Hilary Jones, a member of the Richard III Society Forum[i], in a forum discussion said: “The Stillingtons founded and endowed a school at Acaster near York where our Robert hailed from. It’s usually used to defend [Richard III], not vilify him. Is this what they’re talking about?”

She quotes from the Close Rolls of Richard III 1483/4:

“Robert Stillyngton, bishop of Bath and Wells, to the provost and fellows of the collegiate chapel of St. Andrew, Netheracastre, co. York etc. Release and quitclaim of all the lands undermentioned, to wit forty acres lying separately in Netheracastre, formerly of John Stillyngton father of the grantor, and Thomas Broket esquire, which Robert erected the collegiate church aforesaid; and also of all those lands etc. formerly of Thomas Broket therein, now of the abbot of St. Germanus, Selby, the manors of Burneby and Fangfosse co. York, and all other lands and tenements, rents, reversions and services, meadows, lesues and pastures in Burneby, Fangfosse, Northcave, Southcliff and Northcliff co. York, which the said Robert granted and demised at farm to the provost and fellows, as in a deed dated 6 October, 22 Edward IV, 1482, is more clearly shown. Dated 20 August, 1 Richard III, 1483.”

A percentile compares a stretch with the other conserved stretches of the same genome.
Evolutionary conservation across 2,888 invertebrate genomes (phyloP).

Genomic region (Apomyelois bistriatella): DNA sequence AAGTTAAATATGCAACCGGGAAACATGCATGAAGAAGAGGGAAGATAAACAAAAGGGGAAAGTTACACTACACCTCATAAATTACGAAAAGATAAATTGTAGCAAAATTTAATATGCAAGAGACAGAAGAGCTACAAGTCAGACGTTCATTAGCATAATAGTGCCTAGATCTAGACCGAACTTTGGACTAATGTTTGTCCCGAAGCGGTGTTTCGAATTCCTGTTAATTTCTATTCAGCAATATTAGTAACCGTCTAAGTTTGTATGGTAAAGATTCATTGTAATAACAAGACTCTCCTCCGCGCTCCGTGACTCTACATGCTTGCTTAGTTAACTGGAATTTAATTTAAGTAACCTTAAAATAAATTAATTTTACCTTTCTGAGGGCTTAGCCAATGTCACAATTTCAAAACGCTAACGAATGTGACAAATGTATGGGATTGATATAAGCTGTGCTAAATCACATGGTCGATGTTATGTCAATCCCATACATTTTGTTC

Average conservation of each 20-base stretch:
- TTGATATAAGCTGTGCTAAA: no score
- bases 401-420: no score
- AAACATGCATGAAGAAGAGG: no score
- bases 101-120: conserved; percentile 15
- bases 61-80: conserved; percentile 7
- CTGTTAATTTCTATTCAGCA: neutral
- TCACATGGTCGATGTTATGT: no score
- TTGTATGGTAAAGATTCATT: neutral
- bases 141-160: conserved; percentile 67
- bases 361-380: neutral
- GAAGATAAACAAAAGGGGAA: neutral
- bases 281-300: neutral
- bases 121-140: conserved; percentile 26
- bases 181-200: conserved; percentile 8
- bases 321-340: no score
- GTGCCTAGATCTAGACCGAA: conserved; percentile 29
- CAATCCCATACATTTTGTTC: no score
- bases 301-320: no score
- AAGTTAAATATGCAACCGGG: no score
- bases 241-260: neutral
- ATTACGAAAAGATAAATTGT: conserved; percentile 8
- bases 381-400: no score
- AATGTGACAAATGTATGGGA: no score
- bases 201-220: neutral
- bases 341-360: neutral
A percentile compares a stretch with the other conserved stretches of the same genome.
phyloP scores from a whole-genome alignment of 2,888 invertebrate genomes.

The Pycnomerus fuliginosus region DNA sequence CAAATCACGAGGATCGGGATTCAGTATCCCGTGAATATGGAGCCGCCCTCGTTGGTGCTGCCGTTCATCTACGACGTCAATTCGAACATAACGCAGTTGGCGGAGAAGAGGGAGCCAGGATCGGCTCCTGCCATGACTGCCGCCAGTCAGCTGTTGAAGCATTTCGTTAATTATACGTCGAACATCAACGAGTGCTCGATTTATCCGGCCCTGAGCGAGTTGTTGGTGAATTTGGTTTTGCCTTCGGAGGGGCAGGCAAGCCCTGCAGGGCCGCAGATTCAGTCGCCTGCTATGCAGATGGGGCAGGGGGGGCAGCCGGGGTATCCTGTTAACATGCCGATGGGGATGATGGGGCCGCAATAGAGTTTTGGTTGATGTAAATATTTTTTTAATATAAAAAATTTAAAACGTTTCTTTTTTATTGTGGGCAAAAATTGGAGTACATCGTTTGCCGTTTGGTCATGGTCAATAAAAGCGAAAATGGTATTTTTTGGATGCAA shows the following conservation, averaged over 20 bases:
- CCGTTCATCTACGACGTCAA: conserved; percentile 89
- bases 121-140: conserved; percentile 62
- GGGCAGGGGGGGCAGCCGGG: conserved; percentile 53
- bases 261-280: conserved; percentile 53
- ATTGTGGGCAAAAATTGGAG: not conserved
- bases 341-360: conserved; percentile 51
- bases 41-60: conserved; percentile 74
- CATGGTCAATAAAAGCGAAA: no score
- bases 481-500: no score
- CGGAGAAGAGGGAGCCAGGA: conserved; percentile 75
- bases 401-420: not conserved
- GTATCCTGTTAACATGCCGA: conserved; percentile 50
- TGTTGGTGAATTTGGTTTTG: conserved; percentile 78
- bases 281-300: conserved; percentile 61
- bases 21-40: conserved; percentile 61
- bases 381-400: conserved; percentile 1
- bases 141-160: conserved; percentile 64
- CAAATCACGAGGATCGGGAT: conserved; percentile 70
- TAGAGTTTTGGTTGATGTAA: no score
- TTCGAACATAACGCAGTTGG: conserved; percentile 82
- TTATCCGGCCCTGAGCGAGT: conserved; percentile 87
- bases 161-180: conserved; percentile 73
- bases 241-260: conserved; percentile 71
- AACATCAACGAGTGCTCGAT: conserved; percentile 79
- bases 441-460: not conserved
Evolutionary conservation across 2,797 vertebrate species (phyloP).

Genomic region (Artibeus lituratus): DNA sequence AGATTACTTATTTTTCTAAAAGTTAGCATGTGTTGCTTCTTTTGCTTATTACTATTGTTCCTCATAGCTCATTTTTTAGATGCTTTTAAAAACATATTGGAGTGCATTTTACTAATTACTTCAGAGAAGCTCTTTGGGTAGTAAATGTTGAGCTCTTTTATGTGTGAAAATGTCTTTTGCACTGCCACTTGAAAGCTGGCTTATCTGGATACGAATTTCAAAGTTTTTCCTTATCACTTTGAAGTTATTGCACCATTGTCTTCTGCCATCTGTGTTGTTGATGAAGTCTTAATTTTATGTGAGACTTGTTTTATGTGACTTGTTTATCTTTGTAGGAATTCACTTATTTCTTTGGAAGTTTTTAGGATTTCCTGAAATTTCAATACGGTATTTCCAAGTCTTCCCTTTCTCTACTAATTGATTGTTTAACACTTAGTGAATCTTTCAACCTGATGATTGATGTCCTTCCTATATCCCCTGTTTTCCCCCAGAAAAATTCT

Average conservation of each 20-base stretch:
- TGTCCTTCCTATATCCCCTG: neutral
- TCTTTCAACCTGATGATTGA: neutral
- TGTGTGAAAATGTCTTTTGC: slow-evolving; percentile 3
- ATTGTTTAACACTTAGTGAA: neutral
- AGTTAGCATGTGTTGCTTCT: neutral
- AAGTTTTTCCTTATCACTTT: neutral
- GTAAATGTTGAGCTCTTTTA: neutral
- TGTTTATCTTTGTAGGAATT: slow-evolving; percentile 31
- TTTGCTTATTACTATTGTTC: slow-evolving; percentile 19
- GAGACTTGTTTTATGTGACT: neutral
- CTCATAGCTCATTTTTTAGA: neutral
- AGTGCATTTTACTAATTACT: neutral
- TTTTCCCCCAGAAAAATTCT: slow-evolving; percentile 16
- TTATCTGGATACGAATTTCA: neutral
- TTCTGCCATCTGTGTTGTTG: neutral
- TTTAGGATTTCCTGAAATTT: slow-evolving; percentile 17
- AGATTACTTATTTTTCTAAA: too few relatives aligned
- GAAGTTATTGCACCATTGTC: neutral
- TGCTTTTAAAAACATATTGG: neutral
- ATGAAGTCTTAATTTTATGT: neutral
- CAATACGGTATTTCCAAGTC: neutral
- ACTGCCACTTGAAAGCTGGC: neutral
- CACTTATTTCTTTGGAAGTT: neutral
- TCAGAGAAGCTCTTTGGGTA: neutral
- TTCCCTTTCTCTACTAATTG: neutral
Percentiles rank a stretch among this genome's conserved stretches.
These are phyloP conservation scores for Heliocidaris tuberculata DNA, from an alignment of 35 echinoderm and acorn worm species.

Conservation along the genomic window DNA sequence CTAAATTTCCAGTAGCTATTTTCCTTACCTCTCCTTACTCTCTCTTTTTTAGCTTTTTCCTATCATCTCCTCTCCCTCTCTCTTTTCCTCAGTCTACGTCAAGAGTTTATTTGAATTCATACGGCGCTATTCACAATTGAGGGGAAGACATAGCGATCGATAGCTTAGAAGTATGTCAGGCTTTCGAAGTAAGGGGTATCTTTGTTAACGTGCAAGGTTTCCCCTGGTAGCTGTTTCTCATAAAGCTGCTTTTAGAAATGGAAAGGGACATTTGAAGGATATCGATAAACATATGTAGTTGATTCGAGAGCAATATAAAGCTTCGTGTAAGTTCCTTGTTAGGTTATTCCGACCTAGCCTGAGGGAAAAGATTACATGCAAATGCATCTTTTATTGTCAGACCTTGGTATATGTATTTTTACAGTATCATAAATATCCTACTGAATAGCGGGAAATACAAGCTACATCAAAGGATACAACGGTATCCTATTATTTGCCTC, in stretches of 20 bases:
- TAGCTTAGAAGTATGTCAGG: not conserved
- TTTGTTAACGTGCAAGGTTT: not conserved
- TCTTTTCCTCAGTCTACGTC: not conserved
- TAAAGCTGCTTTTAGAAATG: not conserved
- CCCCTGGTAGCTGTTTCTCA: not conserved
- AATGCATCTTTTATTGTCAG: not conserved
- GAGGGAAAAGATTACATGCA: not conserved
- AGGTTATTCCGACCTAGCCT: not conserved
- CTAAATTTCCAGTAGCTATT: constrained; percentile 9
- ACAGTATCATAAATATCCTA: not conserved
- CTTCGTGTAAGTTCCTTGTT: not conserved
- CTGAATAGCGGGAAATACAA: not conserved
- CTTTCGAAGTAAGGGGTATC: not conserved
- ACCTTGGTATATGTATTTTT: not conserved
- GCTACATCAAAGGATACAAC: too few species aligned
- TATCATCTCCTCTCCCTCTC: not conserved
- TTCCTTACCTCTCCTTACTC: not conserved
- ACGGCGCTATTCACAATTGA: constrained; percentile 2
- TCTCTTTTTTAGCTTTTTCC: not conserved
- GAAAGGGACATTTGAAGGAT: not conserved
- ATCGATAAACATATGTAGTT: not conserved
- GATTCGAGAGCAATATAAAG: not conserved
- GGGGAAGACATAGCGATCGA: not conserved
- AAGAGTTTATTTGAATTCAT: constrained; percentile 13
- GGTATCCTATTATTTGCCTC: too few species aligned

Shall we unpack this?

  1. Stillington’s “school” was a collegiate chapel.[ii]
  2. Stillington granted lands previously belonging to his father, and some he had received through his mother, to the provost and fellows of St. Andrews Nethercastre.
  3. The demise of the land[iii] dates from 6 October 1482, six months before Edward IV died.
  4. Robert Stillington’s father, John, had been a wealthy merchant. Robert had also come into more land in 1468 through an inheritance entitlement of his mother.
  5. The Close Rolls entry indicates that Richard III was re-affirming Stillington’s land grant.


The denialists are claiming that Richard [permitted? allowed? bribed?] Robert Stillington to reward himself with his parents’ land and give a portion of it to St. Andrews Nethercastre eight months before Stillington revealed the fact of Edward IV’s pre-contracted marriage.

This claim is nothing more than an attempt to twist historical fact into an untruth that can then be used to vilify Richard. It is dependent upon no one bothering to research the accusation.

Once again, it would behoove the denialists to do some primary-source research before they attempt to frame an argument in support of any of their predetermined, prejudicial judgments regarding Richard III.

[i] Group is here:

[ii] A collegiate chapel is a church where the Divine Office is said daily by a college of canons, or a non-monastic or secular community of clergy that’s organized as a self-governing corporate body. This body is presided over by a dean or provost. It’s similar to a cathedral, but it’s not the seat of a bishop and it has no responsibilities over a diocese. They were supported by lands held by the church or tithe income. They also provided space for congregational worship and offices for their clerics.